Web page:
April 1, 2012 | 5:20 am
Brotherhood changes course, fields second in command for Egypt’s president
The Egyptian Muslim Brotherhood’s reversal of its earlier pledge not to field a candidate for the presidency is causing consternation among liberals and the military alike, reports Mostafa Ali of Ahram.
[T]he rise of Abul-Fotouh and Abu Ismail comes at the same time that the Brotherhood had chosen to enter into a serious a confrontation, unresolved at the moment, against the ruling military council over who has the right to form cabinets and write the constitution of the country. This has also taken place at a critical moment when the liberal minority in the Parliament, unexpectedly, managed to tap into growing popular discomfort with the Brotherhood’s rush to dominate the constituent assemble tasked with drafting the constitution, and also significant discomfort with the inability of the Brotherhood to act quickly on achieving tangible progress on issues of economic equity, chronic gas crisis, and, overall, achieving basic demands of the January 25 revolution such as retribution for the martyrs.
End, Don’t Mend, the Syrian Regime
Lee Smith of the American Interest takes the Obama administration to task for declining to arm the Syrian opposition and take an active role in Assad’s ouster.
Saudi Arabia, Qatar, and other Arab powers have also urged the White House to arm the opposition. Their reasoning is based not only on fellow-Sunni solidarity, but also on a reading of the strategic terrain. Assad is Tehran’s one Arab ally, and toppling him would greatly weaken Iran’s position, not least by cutting off Hezbollah’s main supply line across the Syrian border.
A new doctrine of intervention?
Writing in the Washington Post, Henry Kissinger poses key questions about the United States’ policy on the Middle East, post-Arab Spring.
U.S. public opinion has already recoiled from the scope of the efforts required to transform Vietnam, Iraq and Afghanistan. Do we believe that a less explicitly strategic involvement disclaiming a U.S. national interest will make nation-buildingless complex? Do we have a preference as to which groups come to power? Or are we agnostic so long as the mechanisms are electoral? If the latter, how do we avoid fostering a new absolutism legitimized by managed plebiscites and sect-based permanent majorities? What outcomes are compatible with America’s core strategic interests in the region? Will it be possible to combine strategic withdrawal from key countries and reduced military expenditures with doctrines of universal humanitarian intervention? Discussion of these issues has been largely absent from the debate over U.S. foreign policy regarding the Arab Spring.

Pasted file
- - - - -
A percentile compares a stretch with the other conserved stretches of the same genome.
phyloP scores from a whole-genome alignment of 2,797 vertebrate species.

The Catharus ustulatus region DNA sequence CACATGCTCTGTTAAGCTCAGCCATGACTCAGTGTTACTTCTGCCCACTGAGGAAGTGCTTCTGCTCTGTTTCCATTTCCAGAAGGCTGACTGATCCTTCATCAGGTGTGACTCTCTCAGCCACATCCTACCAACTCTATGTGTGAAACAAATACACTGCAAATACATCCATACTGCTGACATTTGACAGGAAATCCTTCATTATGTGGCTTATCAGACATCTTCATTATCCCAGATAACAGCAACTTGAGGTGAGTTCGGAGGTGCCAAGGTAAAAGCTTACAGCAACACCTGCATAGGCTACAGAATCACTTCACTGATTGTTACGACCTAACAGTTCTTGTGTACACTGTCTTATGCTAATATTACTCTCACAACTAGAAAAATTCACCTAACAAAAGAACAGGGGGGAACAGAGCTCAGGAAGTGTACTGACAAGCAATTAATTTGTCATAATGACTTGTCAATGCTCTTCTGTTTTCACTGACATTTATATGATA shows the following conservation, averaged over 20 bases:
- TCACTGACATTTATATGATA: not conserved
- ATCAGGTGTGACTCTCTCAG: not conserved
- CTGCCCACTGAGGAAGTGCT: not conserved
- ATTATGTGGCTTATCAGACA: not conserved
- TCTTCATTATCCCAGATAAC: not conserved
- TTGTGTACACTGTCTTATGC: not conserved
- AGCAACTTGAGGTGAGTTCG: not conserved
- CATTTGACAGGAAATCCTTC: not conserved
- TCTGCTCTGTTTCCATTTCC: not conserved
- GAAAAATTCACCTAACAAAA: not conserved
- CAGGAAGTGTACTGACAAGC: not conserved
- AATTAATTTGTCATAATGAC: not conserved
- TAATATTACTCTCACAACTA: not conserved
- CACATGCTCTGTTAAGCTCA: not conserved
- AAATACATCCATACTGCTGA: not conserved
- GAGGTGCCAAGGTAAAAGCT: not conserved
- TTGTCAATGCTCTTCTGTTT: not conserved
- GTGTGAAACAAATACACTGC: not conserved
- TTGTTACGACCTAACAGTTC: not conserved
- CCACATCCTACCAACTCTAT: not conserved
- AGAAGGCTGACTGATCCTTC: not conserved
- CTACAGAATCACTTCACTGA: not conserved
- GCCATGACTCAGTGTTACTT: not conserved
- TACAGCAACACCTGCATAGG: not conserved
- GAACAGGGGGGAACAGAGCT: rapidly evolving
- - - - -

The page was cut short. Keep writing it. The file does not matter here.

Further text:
The president has no intention of taking any military action against Iran’s nuclear program, and the leaks to that effect have only served to embolden the Tehran regime, writes Jonathan S. Tobin of Commentary Magazine.
The president has condemned “loose talk” about war with Iran and has stuck to his belief that diplomacy can find a way to beguile the Iranians to abandon their nuclear plans. But the talkative administration officials understand all too well that the president’s “window of diplomacy” never really existed. No matter how much they boast of their success in creating an international coalition to back sanctions against Iran, they know this is mere talk. The Iranians don’t believe the Europeans will, when push comes to shove, enforce crippling sanctions against them. And they have no intention of backing down.
The Islamist-secular battle is under way
There are three major battles being waging in the Arab world at the moment, writes Rami G. Khouri of the Daily Star, and the one between the religious and secular is – for now – the most pressing.
These contests will take years to play themselves out, because they comprise such complex factors as identity, allegiance, collective solidarity, access to state power and resources, and self-preservation. Some of them will endure for decades or more, as we have witnessed in the lively American context between fundamentalist Christians and more secular politicians vying for presidential power, over two centuries after the American independence years first defined religion-state ties.
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